By the Portenia, from Adelaide, intelligence has been received in Sydney, of the barque Tasmania, Captain Tucker, hence for London the 24th September, having put into Rio de Janeiro, about the 20th December, in a very leaky condition, the particulars of which will be found in the following extracts from letters of the passengers, with which we have been favoured:
Rio de Janeiro, 2nd January, 1849.
My dear Campbell,
You will no doubt be surprised to receive a letter from me as above dated. A few days after leaving Sydney we had a fresh breeze, and we found the ship leaky, occasioned, as Tucker supposed, from something not tight about the hawse-holes. We steered our course for Port Nicholson, off which we lay the thirteenth night after leaving Port Jackson. In the morning from the wind increasing, we got to leeward, and made an ineffectual attempt to get in, but were obliged to up helm and run before it ; we had from thence to the Chatham Islands a head wind, cross sea, and the ship straining very much, making a long passage of seventeen days. From thence we had a fair wind round the Horn ; fine weather, seeing a great many ice bergs, whenever we were obliged to reef topsails. The ship made a great at deal of water, and this, coupled with the tanks giving way, and losing three thousand gallons of water, made us resolve to put into Rio. Very fortunate we did so, or the probabilities are that nothing more would have been heard of us. On surveying the ship we found the stem and knight heads, with a great many planks, rotten, the fastenings and chain-bolts given way, and altogether the vessel in a ricketty state. We have been ordered to discharge cargo to lighten her to the copper, and which we are transhippmg to London, per John Patchet, at 35s. per ton. When the ship is lightened more defects will, I apprehend, make their appearance, so that it will become a question whether it would not be better to condemn her, than go to the expense of repairing, which is very great here. The defects now known will take from two to three months to make good, irrespective of what may yet appear, and the copper being four years on her is doubtless worn out, and must be renewed.
I have made up my mind to sail by H.M. packet on the 15th instant. All my traps will be taken with me ; we are well, but bothered with the heat ; and to add to our trouble, Mrs. Smith has a second repacking; We put the Tasmania in the hands of Mr. Dunbars agent, Mr. Nathan (firm of Nathan Brothers), with whom we are snugly domiciled. This is the hot season, and the hottest they have had for years, so you may imagine how we are broiled. I shall defer for another opportunity any description of the place.
I remain, Yours, sincerely.
J. N. SMITH.
A. Campbell, Esq.
Extract of a letter from T. Aspinwall, Esq.
Rio de Janeiro,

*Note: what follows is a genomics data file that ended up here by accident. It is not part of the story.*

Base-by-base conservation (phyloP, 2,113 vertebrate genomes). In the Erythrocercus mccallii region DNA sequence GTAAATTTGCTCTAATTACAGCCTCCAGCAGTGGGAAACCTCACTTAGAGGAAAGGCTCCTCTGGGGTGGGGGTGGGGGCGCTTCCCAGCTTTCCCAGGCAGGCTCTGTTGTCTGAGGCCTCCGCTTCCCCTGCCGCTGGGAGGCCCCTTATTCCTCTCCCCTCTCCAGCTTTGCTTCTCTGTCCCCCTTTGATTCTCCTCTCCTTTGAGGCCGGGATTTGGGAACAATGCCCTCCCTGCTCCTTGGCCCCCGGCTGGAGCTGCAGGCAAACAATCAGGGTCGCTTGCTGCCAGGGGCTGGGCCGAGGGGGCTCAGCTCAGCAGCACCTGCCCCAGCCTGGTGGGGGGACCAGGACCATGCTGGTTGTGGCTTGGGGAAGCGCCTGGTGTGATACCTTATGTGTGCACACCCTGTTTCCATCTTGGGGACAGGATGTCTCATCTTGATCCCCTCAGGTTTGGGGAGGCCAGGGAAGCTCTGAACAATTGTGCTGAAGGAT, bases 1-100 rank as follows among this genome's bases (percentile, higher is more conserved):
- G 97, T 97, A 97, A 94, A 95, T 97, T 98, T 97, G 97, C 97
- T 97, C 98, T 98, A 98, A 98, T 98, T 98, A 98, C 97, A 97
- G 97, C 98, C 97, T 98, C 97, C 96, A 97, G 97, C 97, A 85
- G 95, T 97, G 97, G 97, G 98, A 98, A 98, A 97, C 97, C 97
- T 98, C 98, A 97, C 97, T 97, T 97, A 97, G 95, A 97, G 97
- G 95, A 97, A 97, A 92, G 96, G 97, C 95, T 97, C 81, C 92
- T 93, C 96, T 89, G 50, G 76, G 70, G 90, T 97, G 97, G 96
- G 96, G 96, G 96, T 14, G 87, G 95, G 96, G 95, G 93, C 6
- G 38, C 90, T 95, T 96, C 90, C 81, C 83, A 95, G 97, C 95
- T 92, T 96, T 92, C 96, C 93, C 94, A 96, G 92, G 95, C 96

December 28th to 4th January.
The Tasmania was found to be leaky two days from leaving Sydney. Captain Tucker endeavoured to put into Port Nicholson for repairs eleven or twelve days after, the ship making more water than was pleasant; however, on reaching the entrance, it came on to blow a gale from the south-east, and we were obliged to get through Cook's Straits as soon as possible. We had fine weather round Cape Horn, and nothing to complain of but a strong feeling of distrust at hearing the pumps going every two hours, and just previous to our coming in here we had them going every hour - the vessel making twenty-two inches of water per hour. We may be thankful that we had no severe weather, as there is no question but we must have gone down. The surveys here have opened our eyes to the dangerous position in which we were placed, namely, the bows rotten, bolts quite out of the timbers, knees and planks rotten, and I do not know what beside. Suffice it to say, it will take about three months to repair her. The general opinion is she will be condemned as unseaworthy.
I have now taken a passage in a vessel bound for Havre. End of quote.
The Tasmania was built at Sunderland, in the year 1841, only. Prior to her departure from this port she was placed on the Slip and repaired. A survey was subsequently held on her at the Circular Wharf, (when the lower hold was nearly stowed), and the particular attention of the Surveyors being called to the state of the treenails in the upper works (i.e., above the copper), the following report was made by them :
These are to certify, that at the request of J. C. Tucker, Esq, we, the undersigned, on the 27th and 29th days of July, 1848, held surveys on the barque Tasmania, under his command; and on a careful examination of the treenails in the wales, upper course. bows, and buttocks, we find them generally of Ilambro' oak, and very much decayed; as also a piece of plank in the starboard buttock, and an indication of the same in the wales, &c., &c., &c.
We recommend for the benefit of all parties concerned that the old treenails be bored and drifted out of the wales, &c., &c., &c., and replaced with new, as also the piece of plank in the quarter.
Given under our hands at Sydney, New South Wales.
JOHN KORFF. S.B.,
Surveyor for the Phoenix Marine Insurance Company of Calcutta, and the Sydney Marine Assurance Office.
Surveyor for the General Assurance Office, of Sydney.
VI P 94
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